I was recently back in Pennsylvania to spend a week as a camp counselor for upcoming high school seniors. The camp is called RYLA and it stands for Rotary Youth Leadership Award. Both my older brothers and I attended when we were 17 and last year, I was fortunate to be able to go back as a speaker and present about The Smile Project.
I always talk about The Smile Project as being one of those things that changed my life, 180-ed my world, flipped me upside down. But The Smile Project wouldn’t exist without a four letter camp that would come to be the best week of my life. And that four letter camp wouldn’t exist without Frank.
Down the hill from my house stood an old blue farmhouse with a dried up swimming pool in the back and a gigantic farming shed to the side. There was an old well and an old bell and the Ginkgo trees assured that I had the coolest leaf during the foliage project in fifth grade science class.
There were apple trees off to the side and every season, we would go down and pick them, ducking from swarming insects who thought they were the rightful owners of the sweet fruit. The best apples would turn into pies and sauces – all homemade - but the bruised up apples, well, those went to Sweetie.
Sweetie was an old white horse who lived at the farmhouse. I would feed her apples and sugar cubes and I was taught from a young age that I had to keep my palm flat so she wouldn’t think my finger was a carrot and bite it.
Down the hill from my house stood an old blue farmhouse and in that old blue farmhouse lived an old man named Frank. Frank would show me how the old well would have been pumped and he let me ring the old bell. He showed me all the different trees in his yard and even let me climb onto the giant tractor in the aforementioned gigantic farming shed. I would bring him apple pie and he would let me feed Sweetie.
He was the perfect neighbor by every definition. He was like another grandfather to me, just one that lived right down the road. Growing up, I owe a lot of happiness to Frank. But as I’ve come to realize these past few days, he’s given me a lot more than just king sized candy bars on Halloween and cat sitting gigs in high school.
Frank was a member of Rotary. That means that he was eligible to nominate people every year for the RYLA camp. It was on his word that both my brothers and I got to attend. It was because of him that my entire life changed.
When I think of the single thing in my life that has had the most profound influence on me as a person, I can with confidence say it was my week as a camper at RYLA 7280 in 2011.
My week at RYLA as a camper was life changing. Yes, it was a lot of fun and I made friends from all over the state, but it was so much more than that. RYLA taught me the importance of kindness and patience and friendship. It showed me how to love limitlessly and how to listen to everyone’s story – what was said and what wasn’t. It taught me compassion and passion and how to believe in dreams. RYLA made me have dreams.
RYLA gave me confidence I didn’t know I could have. It made me the best version of myself.
And I owe that to Frank.
I took the feeling of RYLA with me everywhere I went and no matter what was going on in my life – I knew I had my RYLA family with me. They – knowingly or not – got me through some of the most difficult situations in my life.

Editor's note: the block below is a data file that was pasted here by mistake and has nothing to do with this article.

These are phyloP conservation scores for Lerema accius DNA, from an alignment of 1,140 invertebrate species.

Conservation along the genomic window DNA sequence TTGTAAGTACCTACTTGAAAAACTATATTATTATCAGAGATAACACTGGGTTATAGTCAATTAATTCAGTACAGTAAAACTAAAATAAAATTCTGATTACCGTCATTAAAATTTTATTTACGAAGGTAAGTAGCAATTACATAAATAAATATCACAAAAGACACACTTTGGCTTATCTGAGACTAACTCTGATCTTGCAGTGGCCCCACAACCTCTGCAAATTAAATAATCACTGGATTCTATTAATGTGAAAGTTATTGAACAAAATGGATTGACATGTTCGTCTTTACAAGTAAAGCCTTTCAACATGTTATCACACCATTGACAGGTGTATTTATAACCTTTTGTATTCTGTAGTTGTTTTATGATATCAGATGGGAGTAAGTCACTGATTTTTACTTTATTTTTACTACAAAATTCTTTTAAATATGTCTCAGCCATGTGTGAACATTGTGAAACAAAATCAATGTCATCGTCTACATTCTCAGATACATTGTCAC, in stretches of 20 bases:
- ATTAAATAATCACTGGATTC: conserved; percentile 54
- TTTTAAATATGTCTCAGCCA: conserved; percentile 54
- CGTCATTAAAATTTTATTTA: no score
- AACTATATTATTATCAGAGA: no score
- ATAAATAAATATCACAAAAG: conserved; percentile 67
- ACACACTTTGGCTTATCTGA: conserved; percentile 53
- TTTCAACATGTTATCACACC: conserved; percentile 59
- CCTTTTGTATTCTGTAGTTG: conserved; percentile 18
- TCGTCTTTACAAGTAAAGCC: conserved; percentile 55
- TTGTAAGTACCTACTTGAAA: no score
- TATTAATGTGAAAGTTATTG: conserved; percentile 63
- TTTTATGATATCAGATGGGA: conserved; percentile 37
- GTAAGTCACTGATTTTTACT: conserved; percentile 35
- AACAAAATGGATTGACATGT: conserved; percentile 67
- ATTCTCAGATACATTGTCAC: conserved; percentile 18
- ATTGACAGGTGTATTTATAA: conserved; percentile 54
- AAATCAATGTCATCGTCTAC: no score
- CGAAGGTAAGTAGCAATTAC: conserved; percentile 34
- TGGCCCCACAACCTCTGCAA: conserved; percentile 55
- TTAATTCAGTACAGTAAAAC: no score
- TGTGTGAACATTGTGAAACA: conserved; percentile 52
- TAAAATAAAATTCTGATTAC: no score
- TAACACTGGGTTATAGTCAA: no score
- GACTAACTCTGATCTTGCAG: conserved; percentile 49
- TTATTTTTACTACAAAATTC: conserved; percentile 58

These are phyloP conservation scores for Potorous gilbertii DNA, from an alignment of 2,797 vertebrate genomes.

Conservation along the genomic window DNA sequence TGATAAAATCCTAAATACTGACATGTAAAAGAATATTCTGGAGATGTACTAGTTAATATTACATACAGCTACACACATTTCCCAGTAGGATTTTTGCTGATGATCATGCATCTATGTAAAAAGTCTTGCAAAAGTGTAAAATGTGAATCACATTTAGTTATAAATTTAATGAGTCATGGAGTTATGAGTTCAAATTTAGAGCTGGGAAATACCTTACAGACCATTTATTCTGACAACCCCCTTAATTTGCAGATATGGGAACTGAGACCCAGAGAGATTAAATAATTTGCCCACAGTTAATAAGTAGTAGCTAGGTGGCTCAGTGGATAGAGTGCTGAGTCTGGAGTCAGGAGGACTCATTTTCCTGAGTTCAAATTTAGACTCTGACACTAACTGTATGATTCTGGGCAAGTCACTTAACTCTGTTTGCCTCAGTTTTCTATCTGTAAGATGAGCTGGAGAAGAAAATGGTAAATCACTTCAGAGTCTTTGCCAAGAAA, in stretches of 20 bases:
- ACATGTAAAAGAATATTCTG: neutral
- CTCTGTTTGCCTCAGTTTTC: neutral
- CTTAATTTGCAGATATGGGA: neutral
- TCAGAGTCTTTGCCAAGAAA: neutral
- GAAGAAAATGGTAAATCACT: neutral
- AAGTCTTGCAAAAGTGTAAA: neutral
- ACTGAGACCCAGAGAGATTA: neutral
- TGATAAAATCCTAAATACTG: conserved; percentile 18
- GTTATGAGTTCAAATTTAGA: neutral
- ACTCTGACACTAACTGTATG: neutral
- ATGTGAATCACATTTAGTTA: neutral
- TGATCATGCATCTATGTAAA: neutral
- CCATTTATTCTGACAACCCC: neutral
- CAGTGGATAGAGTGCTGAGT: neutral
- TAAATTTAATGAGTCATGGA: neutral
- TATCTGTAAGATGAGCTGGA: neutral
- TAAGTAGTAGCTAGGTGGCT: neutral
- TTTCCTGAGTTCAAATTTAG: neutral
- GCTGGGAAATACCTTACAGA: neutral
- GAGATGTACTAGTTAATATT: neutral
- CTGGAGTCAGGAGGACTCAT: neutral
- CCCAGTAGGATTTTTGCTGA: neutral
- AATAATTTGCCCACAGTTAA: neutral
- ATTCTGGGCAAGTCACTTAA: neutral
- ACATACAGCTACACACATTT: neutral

RYLA also inspired me. And inspired doesn’t even feel like a big enough word, but without RYLA, you wouldn’t be reading this.
Because without RYLA, The Smile Project doesn’t exist.
I know that had I not had the amazing wake-up call kind of week that RYLA gave me as a camper in June of 2011, then I would have never had the joy in my heart to post a Day 1 of Happiness in November of 2011.
And I’ve written many times about how The Smile Project has changed my life – and it certainly has. But without RYLA it doesn’t exist and so for all the ways RYLA has changed my life and all the ways The Smile Project has changed my life I owe that to Frank.
Because without Frank, I wouldn’t have gone to RYLA. And without RYLA, I wouldn’t have created The Smile Project.
And so if you have ever had a bad day brightened by a “Happiness is” status than you too, owe that to Frank.
In September 2013, Frank passed away at the age of 90.
I wrote a short note around that time as a way of coping with his passing and ended with this paragraph:
"I believe he is the vision of success. Not only was he extremely dedicated and hard working in every aspect of his life, but he cared. He was kind. He took care of people. He was successful not only for what he was, but for his personality and how he treated people. I can only hope that in 71 years, I can look back at my life and be proud of what I did. More importantly though, I hope I can make a difference in the lives of my community just as Frank did."
I’ve always admired Frank for the good he did in my community, but in recent weeks, I’ve come to realize just how far his influence has gone.
He was one person. He did one thing. He sent me to RYLA. RYLA inspired me. I started a happiness campaign. Without knowing it, he was an integral part of the formation of The Smile Project as it stands today.
Any part of that success traces back to RYLA and any part of that traces back to him sending me there.
I will never be able to properly articulate how much this one-week summer camp means to me… so I’ll stop trying. But I do want to leave one strong message:
I am happy. And I owe that to Frank.
And if The Smile Project has ever made you happy, you too, owe that to Frank.
Because of merchandise sales over the course of one week, The Smile Project was able to donate $370 to the RYLA 7280 program to ensure that these high school students continue to benefit from the same organization that shaped me into the person I am today.
And that too, I owe to Frank.